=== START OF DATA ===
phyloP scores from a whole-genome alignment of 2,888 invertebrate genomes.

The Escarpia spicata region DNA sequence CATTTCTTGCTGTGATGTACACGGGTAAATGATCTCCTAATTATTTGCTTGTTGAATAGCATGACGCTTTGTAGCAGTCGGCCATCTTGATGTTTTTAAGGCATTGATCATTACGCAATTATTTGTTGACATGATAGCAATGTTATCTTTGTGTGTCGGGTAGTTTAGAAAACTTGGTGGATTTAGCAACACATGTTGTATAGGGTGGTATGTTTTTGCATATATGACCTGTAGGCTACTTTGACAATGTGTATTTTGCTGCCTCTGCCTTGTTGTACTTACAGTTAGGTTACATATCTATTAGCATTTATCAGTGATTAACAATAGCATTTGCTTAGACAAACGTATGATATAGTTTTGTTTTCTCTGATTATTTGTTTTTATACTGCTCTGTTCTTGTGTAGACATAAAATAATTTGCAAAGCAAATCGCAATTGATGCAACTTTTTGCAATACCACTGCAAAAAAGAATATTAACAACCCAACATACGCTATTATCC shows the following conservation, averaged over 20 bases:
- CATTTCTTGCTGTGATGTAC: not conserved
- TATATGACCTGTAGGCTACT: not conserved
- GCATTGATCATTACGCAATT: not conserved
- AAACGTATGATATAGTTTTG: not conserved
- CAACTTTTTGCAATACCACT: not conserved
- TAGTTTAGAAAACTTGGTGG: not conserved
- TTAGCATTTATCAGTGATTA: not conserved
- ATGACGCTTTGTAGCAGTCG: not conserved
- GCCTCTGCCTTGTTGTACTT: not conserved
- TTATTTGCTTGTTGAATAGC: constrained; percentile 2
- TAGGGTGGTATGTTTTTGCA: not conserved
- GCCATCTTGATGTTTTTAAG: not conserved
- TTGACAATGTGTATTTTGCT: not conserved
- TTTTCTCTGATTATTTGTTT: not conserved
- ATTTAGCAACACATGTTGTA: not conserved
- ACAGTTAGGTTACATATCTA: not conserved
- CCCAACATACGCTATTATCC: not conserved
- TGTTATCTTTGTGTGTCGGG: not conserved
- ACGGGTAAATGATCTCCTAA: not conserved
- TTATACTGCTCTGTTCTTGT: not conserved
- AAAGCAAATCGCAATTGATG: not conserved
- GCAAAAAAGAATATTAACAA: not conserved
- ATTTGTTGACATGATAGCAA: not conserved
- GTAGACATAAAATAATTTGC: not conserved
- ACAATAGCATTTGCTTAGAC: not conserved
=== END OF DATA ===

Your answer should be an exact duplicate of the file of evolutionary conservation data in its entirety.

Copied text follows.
phyloP scores from a whole-genome alignment of 2,888 invertebrate genomes.

The Escarpia spicata region DNA sequence CATTTCTTGCTGTGATGTACACGGGTAAATGATCTCCTAATTATTTGCTTGTTGAATAGCATGACGCTTTGTAGCAGTCGGCCATCTTGATGTTTTTAAGGCATTGATCATTACGCAATTATTTGTTGACATGATAGCAATGTTATCTTTGTGTGTCGGGTAGTTTAGAAAACTTGGTGGATTTAGCAACACATGTTGTATAGGGTGGTATGTTTTTGCATATATGACCTGTAGGCTACTTTGACAATGTGTATTTTGCTGCCTCTGCCTTGTTGTACTTACAGTTAGGTTACATATCTATTAGCATTTATCAGTGATTAACAATAGCATTTGCTTAGACAAACGTATGATATAGTTTTGTTTTCTCTGATTATTTGTTTTTATACTGCTCTGTTCTTGTGTAGACATAAAATAATTTGCAAAGCAAATCGCAATTGATGCAACTTTTTGCAATACCACTGCAAAAAAGAATATTAACAACCCAACATACGCTATTATCC shows the following conservation, averaged over 20 bases:
- CATTTCTTGCTGTGATGTAC: not conserved
- TATATGACCTGTAGGCTACT: not conserved
- GCATTGATCATTACGCAATT: not conserved
- AAACGTATGATATAGTTTTG: not conserved
- CAACTTTTTGCAATACCACT: not conserved
- TAGTTTAGAAAACTTGGTGG: not conserved
- TTAGCATTTATCAGTGATTA: not conserved
- ATGACGCTTTGTAGCAGTCG: not conserved
- GCCTCTGCCTTGTTGTACTT: not conserved
- TTATTTGCTTGTTGAATAGC: constrained; percentile 2
- TAGGGTGGTATGTTTTTGCA: not conserved
- GCCATCTTGATGTTTTTAAG: not conserved
- TTGACAATGTGTATTTTGCT: not conserved
- TTTTCTCTGATTATTTGTTT: not conserved
- ATTTAGCAACACATGTTGTA: not conserved
- ACAGTTAGGTTACATATCTA: not conserved
- CCCAACATACGCTATTATCC: not conserved
- TGTTATCTTTGTGTGTCGGG: not conserved
- ACGGGTAAATGATCTCCTAA: not conserved
- TTATACTGCTCTGTTCTTGT: not conserved
- AAAGCAAATCGCAATTGATG: not conserved
- GCAAAAAAGAATATTAACAA: not conserved
- ATTTGTTGACATGATAGCAA: not conserved
- GTAGACATAAAATAATTTGC: not conserved
- ACAATAGCATTTGCTTAGAC: not conserved